For me, any Western military involvement in Syria,
invariably led by the USA, would have to satisfy two tests. First, would military
intervention make matters better in Syria and in the region? Second,
during these crippling economic times, is it in the United States' national
interest to lead an assault on Syria?
What happens in Syria does not stay in Syria. The country's people
and religious denominations are deeply interwoven with those of Turkey, Iraq,
Iran, Lebanon, Saudi Arabia, and Israel. Just as Lebanon became a proxy
battleground for Israel and Syria between 1982 and 1990, and gave birth to
Hezbollah to eject Israel from Lebanon, U.S. military intervention in Syria
would likely see traditional state actors backing rival groups (Sunnis and
Muslim Brotherhood by Turkey and Saudi Arabia, for example, Shia and Alawites
by Iran, Druze and Christians by France, a former colonial master, or even
indirectly Israel). Worse, there is a real possibility of the emergence of an
al-Qaeda-inspired organization inside Syria to fight "Western imperialism,"
much like al-Qaeda or the "Sunni insurgency" in Iraq. Syria has already been a home
to jihadists, passing through to Iraq. Saudi Arabia's Wahhabist clerics -- who
have been linked at least in ideology to extremist fighters -- have repeatedly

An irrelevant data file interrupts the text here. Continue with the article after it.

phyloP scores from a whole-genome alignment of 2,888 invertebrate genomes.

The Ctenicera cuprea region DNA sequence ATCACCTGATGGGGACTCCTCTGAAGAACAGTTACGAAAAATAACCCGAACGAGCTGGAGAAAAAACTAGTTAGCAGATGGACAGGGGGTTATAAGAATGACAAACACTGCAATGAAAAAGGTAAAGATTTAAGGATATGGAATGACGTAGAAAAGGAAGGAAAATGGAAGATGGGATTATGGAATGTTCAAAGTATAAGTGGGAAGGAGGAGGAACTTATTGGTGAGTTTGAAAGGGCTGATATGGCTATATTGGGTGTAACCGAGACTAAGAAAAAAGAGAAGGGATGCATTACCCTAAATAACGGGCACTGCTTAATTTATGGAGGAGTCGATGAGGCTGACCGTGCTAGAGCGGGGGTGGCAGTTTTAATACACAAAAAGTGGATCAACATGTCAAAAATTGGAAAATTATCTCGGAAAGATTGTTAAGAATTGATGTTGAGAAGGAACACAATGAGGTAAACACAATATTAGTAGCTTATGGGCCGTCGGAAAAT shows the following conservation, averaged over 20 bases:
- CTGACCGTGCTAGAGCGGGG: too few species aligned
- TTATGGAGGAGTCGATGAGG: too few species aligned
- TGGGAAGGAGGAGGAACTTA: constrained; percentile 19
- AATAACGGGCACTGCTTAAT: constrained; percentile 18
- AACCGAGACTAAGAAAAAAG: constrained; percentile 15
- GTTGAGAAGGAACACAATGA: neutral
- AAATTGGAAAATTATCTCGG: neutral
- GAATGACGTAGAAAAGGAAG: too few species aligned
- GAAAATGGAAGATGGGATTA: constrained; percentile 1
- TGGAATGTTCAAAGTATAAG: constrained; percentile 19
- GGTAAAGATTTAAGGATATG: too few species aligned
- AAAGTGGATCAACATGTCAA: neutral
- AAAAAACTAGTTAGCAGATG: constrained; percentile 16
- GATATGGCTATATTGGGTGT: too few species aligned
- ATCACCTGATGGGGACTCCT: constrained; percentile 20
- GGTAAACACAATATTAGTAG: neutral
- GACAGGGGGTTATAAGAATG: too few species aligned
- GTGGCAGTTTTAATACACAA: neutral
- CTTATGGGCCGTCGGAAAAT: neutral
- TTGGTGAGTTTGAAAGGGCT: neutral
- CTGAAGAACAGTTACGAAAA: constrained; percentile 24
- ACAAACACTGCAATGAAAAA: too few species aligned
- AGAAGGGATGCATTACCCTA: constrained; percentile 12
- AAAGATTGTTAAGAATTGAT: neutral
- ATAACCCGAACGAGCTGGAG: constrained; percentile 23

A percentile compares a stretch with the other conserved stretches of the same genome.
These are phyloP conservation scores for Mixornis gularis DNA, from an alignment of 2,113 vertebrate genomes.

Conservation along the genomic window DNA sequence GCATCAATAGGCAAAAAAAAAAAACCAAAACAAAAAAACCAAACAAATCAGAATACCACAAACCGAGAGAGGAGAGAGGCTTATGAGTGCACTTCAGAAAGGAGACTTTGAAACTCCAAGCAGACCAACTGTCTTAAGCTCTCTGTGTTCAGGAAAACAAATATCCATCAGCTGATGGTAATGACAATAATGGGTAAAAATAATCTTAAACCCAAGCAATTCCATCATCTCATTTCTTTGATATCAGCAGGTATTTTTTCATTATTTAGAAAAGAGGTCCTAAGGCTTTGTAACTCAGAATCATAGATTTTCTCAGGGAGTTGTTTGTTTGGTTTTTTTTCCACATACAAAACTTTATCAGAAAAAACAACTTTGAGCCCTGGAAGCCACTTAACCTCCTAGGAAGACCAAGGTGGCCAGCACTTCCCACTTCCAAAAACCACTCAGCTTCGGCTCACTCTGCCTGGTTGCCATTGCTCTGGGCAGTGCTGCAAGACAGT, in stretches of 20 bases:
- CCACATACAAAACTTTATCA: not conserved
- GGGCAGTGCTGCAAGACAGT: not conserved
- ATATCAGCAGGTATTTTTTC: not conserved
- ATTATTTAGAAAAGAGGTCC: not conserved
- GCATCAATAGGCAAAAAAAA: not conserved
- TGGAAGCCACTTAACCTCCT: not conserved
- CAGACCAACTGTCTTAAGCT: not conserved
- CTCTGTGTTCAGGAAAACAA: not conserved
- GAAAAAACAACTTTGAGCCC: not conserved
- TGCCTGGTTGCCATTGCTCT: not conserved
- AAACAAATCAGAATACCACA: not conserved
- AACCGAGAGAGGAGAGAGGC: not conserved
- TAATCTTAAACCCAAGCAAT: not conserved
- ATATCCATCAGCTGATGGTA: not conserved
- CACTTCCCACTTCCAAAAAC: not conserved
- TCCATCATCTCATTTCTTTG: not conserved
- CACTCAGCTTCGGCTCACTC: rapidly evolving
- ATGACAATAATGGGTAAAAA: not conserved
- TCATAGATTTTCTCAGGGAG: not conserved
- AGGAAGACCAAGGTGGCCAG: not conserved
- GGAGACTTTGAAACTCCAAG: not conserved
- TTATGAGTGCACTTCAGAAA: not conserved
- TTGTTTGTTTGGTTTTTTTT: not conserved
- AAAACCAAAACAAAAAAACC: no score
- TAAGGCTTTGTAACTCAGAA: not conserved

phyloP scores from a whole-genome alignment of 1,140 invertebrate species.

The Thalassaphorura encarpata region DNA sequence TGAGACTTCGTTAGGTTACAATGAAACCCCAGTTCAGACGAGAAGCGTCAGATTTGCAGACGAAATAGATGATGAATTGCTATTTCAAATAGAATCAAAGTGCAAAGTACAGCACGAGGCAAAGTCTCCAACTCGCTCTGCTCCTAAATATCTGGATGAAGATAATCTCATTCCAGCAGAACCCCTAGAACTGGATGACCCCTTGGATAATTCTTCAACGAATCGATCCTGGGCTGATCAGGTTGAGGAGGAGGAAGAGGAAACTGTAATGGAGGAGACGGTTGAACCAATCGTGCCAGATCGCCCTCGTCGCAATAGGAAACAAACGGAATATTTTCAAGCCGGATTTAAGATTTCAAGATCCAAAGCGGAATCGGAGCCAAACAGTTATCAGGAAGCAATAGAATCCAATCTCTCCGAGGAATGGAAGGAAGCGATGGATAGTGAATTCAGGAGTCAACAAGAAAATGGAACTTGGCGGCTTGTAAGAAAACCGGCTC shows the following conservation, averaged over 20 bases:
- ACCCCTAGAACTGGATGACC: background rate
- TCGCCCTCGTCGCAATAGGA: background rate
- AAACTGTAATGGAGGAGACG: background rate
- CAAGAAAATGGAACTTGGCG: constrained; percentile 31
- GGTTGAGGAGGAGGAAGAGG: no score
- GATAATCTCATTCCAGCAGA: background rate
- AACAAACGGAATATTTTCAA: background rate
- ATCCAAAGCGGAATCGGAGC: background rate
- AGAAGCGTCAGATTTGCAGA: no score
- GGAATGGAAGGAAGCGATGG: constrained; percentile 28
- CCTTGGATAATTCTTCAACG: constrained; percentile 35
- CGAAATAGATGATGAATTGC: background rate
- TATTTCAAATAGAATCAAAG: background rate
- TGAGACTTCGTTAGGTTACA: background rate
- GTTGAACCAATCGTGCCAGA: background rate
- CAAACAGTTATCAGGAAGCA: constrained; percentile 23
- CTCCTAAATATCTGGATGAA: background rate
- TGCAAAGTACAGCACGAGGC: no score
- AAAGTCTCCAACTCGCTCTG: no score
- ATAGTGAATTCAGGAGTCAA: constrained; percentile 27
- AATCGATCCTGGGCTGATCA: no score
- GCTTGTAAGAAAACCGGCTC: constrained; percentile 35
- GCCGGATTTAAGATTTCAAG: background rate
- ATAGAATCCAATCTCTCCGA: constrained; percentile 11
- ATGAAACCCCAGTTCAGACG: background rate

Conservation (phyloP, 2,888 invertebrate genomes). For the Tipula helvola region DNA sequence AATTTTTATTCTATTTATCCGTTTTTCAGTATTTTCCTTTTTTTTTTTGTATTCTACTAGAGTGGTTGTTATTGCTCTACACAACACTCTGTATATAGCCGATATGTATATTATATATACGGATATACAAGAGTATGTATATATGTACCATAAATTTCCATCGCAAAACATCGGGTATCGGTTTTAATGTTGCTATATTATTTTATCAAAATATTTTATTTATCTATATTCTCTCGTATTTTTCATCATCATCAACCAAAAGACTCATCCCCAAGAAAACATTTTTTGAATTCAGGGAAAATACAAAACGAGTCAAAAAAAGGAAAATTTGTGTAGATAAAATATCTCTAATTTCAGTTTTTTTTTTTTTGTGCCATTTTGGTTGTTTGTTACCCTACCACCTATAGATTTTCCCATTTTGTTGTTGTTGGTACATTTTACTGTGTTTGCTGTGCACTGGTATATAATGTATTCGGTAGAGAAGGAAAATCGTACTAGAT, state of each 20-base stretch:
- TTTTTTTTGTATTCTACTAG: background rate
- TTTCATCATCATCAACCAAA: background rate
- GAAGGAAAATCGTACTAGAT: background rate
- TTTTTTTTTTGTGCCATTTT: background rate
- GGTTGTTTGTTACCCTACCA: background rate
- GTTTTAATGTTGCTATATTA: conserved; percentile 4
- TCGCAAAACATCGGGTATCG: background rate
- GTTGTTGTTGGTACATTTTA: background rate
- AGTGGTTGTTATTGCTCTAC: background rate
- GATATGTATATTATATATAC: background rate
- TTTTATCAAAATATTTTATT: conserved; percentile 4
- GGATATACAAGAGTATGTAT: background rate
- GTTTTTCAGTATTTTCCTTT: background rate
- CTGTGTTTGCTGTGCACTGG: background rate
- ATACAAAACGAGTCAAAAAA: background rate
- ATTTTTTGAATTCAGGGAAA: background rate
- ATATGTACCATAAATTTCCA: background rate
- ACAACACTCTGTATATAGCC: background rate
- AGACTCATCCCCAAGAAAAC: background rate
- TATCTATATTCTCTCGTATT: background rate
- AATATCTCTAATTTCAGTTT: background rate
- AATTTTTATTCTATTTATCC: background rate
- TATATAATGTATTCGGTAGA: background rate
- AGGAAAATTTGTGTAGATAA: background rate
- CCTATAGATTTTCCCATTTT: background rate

prayed at Friday sermons for Syria's regime to end. As in Iraq or Pakistan,
al-Qaeda's foot soldiers rarely discriminate between U.S. soldiers and Shia
Muslims or other religious minorities. After the terrorism of Hezbollah, Hamas,
and al-Qaeda, do we want to help fuel the grievances and grudges of Muslim
radicals and help produce another terror franchise in the region?
Pursuing military options in Syria are an act of war. Assad
has not been shy in using force against his own people; he, or his ally Iran,
will not be timid in sending rockets into Israel to retaliate against military
hostilities from the West. Syria's mufti,
the de facto arbiter of religious power in Syria, has openly declared his willingness
to dispatch suicide bombers into Western cities. Assad has spoken of setting
the region on fire. Just as we take Ahmedinajad's threats seriously, so we must
recognize the weight behind the words of Syria's tyrants. What is currently at
best a civil war inside Syria, with Western intervention risks spreading to
neighboring countries. Where there is overspill, there will be mission creep.
Intervention would become occupation.
An attack on Syria would have a destabilizing effect on a
politically unstable Lebanon, force Iran to consolidate its power openly in
Baghdad, and give Iraqi Sunnis the potential of Sunni support from Syria to
rise against Baghdad. Moreover, Saudi and Turkish influences in Syria would be
strengthened through the Muslim Brotherhood and help create greater uncertainty
on Israel's borders. At best, we are being asked to support anti-American
protestors who are as disagreeable toward U.S. policy in Israel, as is Assad.
The idea that a new regime in Damascus would be any friendlier toward Israel or
the U.S., or any more hostile toward Iran, is folly. These popular sentiments
in the region forced Iraqi Prime Minister Nouri al-Maliki to refuse to join Obama's
call for Assad to resign. Standing in the White House, he said "We know our
neighbors and we respond with wisdom."